As for investment, Europe needs investment, he said. Public and private investments have dropped very seriously. Public investment cuts went even deeper. He wants to make Europe a private and public investment place again. He decided to wait for the hearings with the Parliament groups before talking to the European Investment Bank. This is to see if the EU could invest in new legal financial instruments to boost investment. It should be focused on small businesses and it should be innovative. The EU should be taking account of investment in energy efficiency and renewable energy. That could be part of a new investing economy. Investment and linear bureaucracy are priorities in Europe. Debate is needed on this.
Josep-Maria Terricabras (Greens/EFA, ES) talked about independence in Scotland and Catalonia. How would EU institutions react if there is a yes in the two referendums?
Jean-Claude Juncker said that he is very much in favour of democracy expression, but he would not be arrogant or foolish enough to pre-empty the debate. It is something that has to be debated in Spain and the UK. He would respect the outcome of the referendum. Subsidiarity needs to be kept in mind.
Yannick Jadot (Greens/EFA, FR) said that one of Mr Juncker’s priorities is to achieve a free trade agreement with USA. His Group is against this. As for investment agreements, companies would be able to take countries to supranational courts. Will you make it possible for citizens to be in charge, he asked. Would Mr Juncker make public documents related to major decisions?
Jean-Claude Juncker said that looking at the arrangements that exist he does not understand why great democracy would not have faith in judiciary. There are courts that are able to deal with cases that are brought to them. He is not in favour of private courts. He is in favour of rule of law and the application of law.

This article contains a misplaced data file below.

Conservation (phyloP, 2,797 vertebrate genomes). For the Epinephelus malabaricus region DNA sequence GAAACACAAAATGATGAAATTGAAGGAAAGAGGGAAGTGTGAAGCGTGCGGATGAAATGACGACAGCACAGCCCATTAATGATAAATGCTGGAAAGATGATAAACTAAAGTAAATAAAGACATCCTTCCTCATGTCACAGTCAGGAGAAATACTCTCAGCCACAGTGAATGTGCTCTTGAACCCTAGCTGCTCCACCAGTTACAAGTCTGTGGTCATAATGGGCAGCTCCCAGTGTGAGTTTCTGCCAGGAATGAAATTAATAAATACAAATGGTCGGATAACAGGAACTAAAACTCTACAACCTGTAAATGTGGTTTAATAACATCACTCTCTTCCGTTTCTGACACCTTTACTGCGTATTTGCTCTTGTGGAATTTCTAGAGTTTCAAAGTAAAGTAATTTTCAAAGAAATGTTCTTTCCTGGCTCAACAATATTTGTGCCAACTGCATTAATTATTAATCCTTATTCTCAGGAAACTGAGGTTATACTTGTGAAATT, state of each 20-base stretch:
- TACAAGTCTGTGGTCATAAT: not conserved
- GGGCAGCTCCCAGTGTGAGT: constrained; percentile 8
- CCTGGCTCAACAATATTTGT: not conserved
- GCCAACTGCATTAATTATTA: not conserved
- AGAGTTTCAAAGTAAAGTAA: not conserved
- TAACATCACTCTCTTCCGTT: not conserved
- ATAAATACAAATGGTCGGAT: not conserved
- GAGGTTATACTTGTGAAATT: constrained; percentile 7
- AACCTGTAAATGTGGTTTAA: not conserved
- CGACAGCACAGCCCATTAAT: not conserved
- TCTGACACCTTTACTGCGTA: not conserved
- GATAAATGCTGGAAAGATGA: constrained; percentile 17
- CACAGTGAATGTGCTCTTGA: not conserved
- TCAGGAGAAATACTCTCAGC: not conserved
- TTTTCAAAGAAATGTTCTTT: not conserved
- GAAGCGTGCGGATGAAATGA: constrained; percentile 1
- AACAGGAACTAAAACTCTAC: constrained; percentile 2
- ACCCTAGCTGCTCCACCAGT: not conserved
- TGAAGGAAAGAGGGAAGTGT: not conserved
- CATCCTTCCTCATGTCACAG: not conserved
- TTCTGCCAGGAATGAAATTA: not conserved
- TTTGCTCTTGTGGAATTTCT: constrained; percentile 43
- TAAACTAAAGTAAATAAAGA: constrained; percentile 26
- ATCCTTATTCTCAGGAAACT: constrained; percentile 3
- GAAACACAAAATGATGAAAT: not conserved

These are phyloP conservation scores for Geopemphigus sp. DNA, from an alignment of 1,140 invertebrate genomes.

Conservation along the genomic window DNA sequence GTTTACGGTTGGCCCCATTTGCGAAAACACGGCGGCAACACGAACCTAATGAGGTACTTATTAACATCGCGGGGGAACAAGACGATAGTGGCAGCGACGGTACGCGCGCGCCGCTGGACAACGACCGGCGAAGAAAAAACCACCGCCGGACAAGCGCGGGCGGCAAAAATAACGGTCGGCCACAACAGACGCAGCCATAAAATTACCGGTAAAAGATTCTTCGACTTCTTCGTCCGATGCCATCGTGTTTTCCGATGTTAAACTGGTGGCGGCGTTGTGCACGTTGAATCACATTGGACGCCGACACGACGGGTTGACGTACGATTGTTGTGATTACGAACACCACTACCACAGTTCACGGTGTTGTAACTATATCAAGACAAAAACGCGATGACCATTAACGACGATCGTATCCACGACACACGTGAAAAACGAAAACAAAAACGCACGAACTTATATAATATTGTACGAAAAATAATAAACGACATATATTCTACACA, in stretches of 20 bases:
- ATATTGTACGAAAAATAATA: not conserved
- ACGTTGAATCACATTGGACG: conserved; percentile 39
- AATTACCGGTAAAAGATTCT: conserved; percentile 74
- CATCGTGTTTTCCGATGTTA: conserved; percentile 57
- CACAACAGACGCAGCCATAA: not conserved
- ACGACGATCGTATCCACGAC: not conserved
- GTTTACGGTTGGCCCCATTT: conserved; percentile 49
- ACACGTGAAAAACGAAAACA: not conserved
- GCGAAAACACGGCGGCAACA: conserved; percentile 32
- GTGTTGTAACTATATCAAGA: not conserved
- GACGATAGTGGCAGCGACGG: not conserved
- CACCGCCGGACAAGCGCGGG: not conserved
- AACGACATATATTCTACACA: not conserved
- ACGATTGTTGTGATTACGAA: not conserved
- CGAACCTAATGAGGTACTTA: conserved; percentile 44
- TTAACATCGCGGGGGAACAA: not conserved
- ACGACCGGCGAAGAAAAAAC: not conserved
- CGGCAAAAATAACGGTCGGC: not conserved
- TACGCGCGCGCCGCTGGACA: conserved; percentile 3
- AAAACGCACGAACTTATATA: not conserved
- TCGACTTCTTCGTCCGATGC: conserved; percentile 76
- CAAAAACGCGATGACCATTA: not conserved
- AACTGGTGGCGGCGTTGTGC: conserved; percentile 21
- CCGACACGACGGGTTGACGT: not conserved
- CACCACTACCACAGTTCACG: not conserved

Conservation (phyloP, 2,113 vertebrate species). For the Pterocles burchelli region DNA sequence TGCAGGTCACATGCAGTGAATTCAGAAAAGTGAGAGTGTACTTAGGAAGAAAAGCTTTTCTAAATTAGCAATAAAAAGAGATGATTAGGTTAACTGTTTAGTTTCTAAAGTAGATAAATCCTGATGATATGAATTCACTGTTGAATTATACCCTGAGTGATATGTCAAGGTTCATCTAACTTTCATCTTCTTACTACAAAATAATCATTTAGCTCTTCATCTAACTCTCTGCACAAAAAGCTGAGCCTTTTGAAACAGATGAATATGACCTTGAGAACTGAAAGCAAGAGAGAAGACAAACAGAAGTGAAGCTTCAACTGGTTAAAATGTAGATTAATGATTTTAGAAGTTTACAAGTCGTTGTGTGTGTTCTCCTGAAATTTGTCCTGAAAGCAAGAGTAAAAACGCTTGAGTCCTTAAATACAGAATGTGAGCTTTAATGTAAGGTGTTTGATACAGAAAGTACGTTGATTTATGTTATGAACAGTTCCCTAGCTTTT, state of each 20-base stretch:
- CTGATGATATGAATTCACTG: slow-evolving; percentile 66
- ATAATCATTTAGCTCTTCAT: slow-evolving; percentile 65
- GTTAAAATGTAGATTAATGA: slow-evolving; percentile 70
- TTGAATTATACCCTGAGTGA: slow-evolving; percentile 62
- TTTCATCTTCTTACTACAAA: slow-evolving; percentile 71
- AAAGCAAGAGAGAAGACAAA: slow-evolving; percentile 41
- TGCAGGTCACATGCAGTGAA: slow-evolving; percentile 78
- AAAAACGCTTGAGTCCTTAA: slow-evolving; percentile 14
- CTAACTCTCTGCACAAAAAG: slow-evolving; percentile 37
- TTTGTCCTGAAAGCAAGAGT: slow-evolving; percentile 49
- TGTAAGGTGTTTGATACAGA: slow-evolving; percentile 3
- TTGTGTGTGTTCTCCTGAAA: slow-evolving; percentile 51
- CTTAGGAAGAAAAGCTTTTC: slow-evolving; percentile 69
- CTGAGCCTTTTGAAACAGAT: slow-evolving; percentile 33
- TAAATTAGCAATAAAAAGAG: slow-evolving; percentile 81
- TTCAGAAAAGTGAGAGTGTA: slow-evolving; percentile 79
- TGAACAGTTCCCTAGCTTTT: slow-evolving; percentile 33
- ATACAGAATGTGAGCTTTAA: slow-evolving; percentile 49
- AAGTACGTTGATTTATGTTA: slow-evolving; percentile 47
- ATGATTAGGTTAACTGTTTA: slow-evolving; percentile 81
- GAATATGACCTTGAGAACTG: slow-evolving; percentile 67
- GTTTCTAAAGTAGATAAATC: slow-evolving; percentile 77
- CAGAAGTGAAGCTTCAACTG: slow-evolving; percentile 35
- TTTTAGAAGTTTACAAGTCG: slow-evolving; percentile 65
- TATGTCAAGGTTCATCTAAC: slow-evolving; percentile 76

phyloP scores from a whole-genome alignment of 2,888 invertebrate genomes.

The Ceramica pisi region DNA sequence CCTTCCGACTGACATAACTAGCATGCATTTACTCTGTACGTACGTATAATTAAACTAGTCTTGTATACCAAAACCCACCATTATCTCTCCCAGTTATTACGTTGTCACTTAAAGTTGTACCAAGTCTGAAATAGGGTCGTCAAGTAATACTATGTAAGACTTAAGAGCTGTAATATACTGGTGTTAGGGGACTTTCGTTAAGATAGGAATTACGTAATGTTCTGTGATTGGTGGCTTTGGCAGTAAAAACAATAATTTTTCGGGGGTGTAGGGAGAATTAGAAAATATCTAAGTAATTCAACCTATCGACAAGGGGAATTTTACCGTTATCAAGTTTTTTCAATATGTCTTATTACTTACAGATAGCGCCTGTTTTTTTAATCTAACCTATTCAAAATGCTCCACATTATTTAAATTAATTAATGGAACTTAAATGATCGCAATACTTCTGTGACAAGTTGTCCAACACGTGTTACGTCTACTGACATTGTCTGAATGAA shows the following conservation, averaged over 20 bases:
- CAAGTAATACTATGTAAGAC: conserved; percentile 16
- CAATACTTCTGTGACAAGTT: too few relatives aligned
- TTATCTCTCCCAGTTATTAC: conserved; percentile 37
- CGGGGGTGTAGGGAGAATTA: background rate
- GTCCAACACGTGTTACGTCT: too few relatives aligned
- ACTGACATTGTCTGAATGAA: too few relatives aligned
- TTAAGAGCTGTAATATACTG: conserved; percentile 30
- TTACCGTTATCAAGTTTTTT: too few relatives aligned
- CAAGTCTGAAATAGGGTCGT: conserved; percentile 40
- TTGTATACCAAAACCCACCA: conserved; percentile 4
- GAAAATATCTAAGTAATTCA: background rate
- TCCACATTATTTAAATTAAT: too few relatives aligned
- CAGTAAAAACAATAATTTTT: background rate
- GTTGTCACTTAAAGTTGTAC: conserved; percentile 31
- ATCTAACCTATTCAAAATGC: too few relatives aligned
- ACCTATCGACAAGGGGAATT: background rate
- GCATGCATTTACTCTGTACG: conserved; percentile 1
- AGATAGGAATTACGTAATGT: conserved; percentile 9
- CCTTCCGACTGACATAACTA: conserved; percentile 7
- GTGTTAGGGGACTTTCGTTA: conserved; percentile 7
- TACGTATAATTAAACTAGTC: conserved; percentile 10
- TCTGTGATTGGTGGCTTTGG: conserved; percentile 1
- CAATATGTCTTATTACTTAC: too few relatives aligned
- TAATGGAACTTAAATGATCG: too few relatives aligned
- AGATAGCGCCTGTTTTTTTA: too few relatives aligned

On transparency, he does not know what the situation is. Once he has further information he will be able to answer the questions. ‘I am a citizen like you, I do not know what happens, he said’. The EU needs to be able to conclude the negotiations. It is important to bring the democratic powers closer. As for the EU and USA, it is important to have transparency, but it will not be good idea to constantly reveal negotiations. Some documents could be made public but certainly not all of them. All documents that could be made public should be made public. Consumer rights and food security are really key issues, he added. On data protection, he does not want the EU to be in the situation of negotiating data protection. It needs to be outside the scope of negotiations.
Tamás Meszerics (Greens/EFA, HU) said that change could be needed at the institutional level. How to make sure that more transparency will be present if there are treaty changes? He also enquired about enlargement.
Jean-Claude Juncker in the first phrase there will be no new Member State. This does not mean that the negotiations will not be pursued. They could not be concluded in the next period though. There is a need to maintain the European perspective in particular for Western Balkans, one of the most complicated regions in Europe.
Treaty changes will depend on the internal debates. If treaty changes are open for debate the EU has to re-insert all governmental changes. I would not exclude treaty changes, but he would not like to make a promise.